A heavy downpour was not the only occurrence to dampen Prince William and Kate’s Bahamas tour as they honor Queen Elizabeth’s 70 years on the British throne.
Rastafarians assembled near the Sybil Strachan School where the Duke and Duchess of Cambridge were to appear, protesting their visit and demanding reparations for the enslavement of African people.
WATCH THIS: Demonstrators singing outside the Sybil Strachan Primary School ahead of the first stop on the Duke and Duchess of Cambridge’s royal visit in The Bahamas. #platinumjubilee #dukeandduchessofcambridge pic.twitter.com/0c6BH6DN6z
— Eyewitness News Bahamas (@ewnewsbahamas) March 25, 2022
Priest Marcus of the House of Rastafari in the Bahamas said, “The Bahamas is still under colonial rule and the Westminster system but we, as Rastas, don’t serve the system or the Queen. We can never forget slavery or the atrocities done to my people from the royal family,”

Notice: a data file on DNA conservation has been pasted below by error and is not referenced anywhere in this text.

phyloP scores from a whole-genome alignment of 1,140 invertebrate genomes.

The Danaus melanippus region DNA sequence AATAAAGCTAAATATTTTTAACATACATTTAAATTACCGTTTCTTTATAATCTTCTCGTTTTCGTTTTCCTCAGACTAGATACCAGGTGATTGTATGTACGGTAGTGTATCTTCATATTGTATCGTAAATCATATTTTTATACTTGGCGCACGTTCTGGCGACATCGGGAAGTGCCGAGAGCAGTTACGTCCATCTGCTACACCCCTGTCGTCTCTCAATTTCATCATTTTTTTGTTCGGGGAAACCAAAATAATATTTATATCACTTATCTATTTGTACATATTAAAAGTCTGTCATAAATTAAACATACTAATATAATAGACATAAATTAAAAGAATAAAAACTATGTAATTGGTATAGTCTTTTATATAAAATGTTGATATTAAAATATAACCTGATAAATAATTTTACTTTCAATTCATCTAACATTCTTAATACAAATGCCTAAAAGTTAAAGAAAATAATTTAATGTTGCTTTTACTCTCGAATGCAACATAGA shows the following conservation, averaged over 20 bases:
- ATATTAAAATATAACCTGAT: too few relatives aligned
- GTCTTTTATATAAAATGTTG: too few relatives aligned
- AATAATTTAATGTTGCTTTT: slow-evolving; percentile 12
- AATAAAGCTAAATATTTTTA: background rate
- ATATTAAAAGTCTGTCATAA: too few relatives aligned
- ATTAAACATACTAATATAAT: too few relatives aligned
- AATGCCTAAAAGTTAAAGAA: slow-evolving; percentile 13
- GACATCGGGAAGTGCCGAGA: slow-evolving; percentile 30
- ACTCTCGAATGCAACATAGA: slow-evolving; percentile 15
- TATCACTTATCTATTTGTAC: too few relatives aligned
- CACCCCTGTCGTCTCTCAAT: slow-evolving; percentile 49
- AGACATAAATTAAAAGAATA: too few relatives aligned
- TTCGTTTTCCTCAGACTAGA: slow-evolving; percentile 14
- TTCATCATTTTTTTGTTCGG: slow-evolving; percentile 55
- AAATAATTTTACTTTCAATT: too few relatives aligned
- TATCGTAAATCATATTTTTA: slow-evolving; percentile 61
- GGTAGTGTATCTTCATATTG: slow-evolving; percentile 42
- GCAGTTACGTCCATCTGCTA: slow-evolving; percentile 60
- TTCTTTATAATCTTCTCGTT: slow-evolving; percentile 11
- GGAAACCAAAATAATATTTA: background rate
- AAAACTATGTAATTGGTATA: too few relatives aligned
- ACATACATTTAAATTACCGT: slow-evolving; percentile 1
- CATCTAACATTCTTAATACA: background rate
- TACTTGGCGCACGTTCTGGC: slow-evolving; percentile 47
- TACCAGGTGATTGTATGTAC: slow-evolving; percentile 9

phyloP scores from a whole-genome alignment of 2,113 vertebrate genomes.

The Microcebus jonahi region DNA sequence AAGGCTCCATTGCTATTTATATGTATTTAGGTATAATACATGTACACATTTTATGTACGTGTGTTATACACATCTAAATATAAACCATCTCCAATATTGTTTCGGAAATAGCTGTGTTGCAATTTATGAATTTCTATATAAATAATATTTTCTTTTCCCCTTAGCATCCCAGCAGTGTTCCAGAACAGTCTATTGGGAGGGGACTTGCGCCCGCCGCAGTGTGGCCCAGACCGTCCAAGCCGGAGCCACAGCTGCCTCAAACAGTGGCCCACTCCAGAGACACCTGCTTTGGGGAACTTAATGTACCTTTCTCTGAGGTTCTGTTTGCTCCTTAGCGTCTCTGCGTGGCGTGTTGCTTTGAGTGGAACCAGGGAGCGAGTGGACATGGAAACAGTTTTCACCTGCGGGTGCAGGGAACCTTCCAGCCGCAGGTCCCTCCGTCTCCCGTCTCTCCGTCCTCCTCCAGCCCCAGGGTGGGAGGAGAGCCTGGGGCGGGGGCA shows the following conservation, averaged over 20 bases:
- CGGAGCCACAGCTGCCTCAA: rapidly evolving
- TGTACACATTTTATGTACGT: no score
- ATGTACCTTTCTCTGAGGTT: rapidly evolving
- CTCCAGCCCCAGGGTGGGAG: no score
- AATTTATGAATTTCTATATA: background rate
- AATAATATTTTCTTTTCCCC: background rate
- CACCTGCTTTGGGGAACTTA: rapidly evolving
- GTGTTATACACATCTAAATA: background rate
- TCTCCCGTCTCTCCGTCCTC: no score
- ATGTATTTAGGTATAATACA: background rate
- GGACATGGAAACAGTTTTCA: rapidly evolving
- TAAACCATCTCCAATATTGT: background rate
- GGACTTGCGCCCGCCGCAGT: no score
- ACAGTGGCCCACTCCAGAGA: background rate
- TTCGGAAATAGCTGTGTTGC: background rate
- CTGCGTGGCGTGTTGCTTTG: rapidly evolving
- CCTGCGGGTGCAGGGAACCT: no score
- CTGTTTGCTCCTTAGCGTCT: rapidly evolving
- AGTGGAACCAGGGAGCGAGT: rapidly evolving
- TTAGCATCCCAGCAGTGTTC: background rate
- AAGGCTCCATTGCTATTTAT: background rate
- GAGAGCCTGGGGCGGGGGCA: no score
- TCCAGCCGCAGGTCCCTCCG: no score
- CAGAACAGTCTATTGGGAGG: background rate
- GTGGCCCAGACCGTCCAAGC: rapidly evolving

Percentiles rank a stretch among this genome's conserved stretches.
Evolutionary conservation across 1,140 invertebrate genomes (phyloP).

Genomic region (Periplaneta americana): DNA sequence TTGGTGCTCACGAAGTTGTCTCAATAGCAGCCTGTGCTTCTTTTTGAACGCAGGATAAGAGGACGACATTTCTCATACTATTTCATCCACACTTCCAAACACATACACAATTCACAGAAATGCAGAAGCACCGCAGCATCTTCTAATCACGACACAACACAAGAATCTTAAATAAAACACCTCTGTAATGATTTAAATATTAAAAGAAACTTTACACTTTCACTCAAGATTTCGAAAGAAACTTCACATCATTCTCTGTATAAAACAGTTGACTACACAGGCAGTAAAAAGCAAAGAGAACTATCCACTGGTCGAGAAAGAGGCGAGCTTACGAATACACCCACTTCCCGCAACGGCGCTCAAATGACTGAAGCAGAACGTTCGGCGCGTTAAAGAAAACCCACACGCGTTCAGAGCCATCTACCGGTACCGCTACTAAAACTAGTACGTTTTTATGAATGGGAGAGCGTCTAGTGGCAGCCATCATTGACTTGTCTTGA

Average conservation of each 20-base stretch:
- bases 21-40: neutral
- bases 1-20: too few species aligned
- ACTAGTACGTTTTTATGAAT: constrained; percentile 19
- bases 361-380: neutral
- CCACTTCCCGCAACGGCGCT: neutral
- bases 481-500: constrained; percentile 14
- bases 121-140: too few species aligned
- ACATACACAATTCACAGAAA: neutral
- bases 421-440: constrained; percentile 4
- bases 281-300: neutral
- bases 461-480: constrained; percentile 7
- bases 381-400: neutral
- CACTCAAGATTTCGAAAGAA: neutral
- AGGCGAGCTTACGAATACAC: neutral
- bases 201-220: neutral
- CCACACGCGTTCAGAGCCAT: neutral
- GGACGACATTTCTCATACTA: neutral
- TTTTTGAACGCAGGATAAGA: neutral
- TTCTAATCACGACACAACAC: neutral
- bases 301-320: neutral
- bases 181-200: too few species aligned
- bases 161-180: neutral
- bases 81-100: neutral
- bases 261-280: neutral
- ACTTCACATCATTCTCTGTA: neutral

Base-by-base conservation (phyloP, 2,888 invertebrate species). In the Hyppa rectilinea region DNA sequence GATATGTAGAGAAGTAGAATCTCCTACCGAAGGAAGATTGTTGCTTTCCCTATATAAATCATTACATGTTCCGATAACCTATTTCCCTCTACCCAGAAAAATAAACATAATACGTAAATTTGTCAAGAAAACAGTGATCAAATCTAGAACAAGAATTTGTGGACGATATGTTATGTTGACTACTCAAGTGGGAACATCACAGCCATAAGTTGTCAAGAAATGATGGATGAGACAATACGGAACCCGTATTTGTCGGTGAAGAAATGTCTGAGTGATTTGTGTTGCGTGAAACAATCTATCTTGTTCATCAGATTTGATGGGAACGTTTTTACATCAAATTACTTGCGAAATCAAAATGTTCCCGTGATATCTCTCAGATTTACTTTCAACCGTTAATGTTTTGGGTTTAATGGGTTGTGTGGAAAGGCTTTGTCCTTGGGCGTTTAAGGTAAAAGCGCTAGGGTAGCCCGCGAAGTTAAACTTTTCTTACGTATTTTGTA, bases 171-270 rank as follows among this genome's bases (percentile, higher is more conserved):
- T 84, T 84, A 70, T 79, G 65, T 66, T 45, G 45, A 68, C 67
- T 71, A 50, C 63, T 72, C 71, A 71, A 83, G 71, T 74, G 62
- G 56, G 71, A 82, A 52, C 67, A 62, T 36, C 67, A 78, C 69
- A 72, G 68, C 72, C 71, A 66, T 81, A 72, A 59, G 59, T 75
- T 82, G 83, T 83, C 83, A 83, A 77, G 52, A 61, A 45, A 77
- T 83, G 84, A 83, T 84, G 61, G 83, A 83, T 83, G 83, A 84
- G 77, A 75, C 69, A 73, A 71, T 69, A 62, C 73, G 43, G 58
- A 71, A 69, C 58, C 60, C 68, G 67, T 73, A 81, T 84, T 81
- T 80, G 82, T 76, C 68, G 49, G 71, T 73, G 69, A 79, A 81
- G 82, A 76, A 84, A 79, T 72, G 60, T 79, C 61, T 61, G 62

“We’re looking forward to an official apology and reparations—many Bahamians feel the same way. 400 years of slavery can’t be forgotten easily just like that; the damage has to be repaired.”
They were joined by a group representing abused women who sought to bring attention to their plight.
Both groups huddled together holding placards while singing songs.
As William and Kate appeared, the couple was met with torrents of rain using umbrellas to shield themselves from the downpour.
They were later escorted to Parliament Square to greet COVID-19 frontline workers. Though the rain held up for a brief period, it came down heavily as they greeted fans Down Town where a Junkanoo celebration was held.
HAPPENING NOW: The Duke and Duchess of Cambridge are greeted with Junkanoo as it makes its long-awaited return to Bay Street. #theroyalvisitbahamas pic.twitter.com/JlrDiY4GCf
— OURnews Bahamas (@OurNewsRev) March 25, 2022